It’s the season to be merry – even if you’re 2,000 light years away. Nasa‘s Hubble space telescope has captured an unusually ‘festive’ looking galaxy, which looks like a soaring ‘snow angel’.

It’s a bipolar star-forming nebula – Sharpless 2-106 – with two ‘wings’ of super-hot glowing blue gas, stretching from a central star. The unusually festive galaxy captured by the Hubble: Actually a star-forming region with two blue ‘wings’ of hot gas, it looks like a ‘snow angel’.

The outstretched ‘wings’ of the nebula record the contrasting imprint of heat and motion against the backdrop of a colder medium. Twin lobes of super-hot gas, glowing blue in this image, stretch outward from the central star. A ring of dust and gas orbiting the star acts like a belt, ‘pulling in’ the expanding gas cloud into an ‘hourglass’ shape.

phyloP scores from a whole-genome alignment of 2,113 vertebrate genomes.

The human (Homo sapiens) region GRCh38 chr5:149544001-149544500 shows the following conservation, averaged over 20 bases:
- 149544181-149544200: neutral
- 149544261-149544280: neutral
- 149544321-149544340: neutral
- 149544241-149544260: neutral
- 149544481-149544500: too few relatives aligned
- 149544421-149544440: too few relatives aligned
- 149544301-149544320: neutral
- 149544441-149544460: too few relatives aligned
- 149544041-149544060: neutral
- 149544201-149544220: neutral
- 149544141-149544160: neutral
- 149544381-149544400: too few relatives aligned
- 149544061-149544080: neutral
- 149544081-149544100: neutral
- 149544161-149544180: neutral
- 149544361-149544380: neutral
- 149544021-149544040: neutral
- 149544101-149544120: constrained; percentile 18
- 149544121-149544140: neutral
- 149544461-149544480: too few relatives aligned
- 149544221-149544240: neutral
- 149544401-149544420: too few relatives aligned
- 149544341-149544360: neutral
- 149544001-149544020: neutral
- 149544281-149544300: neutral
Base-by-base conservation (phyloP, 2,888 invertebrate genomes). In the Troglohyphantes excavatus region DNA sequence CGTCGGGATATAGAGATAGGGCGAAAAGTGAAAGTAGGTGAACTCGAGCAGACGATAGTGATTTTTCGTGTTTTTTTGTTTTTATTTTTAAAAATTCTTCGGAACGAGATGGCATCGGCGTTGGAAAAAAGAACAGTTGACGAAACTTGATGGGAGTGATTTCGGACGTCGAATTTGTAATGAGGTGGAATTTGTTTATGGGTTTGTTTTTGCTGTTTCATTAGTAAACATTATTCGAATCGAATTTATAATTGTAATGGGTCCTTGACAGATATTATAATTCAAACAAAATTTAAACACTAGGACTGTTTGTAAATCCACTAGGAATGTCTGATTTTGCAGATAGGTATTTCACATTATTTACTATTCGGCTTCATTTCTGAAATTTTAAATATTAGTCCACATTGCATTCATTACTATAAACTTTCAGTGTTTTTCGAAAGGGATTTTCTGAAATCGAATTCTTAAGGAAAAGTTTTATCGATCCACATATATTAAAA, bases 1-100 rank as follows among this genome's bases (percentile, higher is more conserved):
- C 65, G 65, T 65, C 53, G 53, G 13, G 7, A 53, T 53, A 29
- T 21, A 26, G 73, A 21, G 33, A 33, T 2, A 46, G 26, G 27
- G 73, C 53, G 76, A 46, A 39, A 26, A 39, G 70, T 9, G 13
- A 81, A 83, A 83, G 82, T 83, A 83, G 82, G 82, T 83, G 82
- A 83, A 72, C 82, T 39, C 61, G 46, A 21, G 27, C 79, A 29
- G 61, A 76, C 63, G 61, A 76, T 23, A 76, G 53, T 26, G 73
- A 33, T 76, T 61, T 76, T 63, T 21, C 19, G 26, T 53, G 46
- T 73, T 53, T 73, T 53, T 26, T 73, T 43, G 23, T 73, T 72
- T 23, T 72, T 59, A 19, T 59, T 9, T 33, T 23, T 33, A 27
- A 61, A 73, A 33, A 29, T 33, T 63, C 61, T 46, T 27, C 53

Sharpless 2-106 lies nearly 2,000 light-years from us. The nebula measures several light-years in length. It appears in a relatively isolated region of the Milky Way – our own galaxy. A massive, young star, IRS 4, is responsible for the furious activity we see in the nebula.

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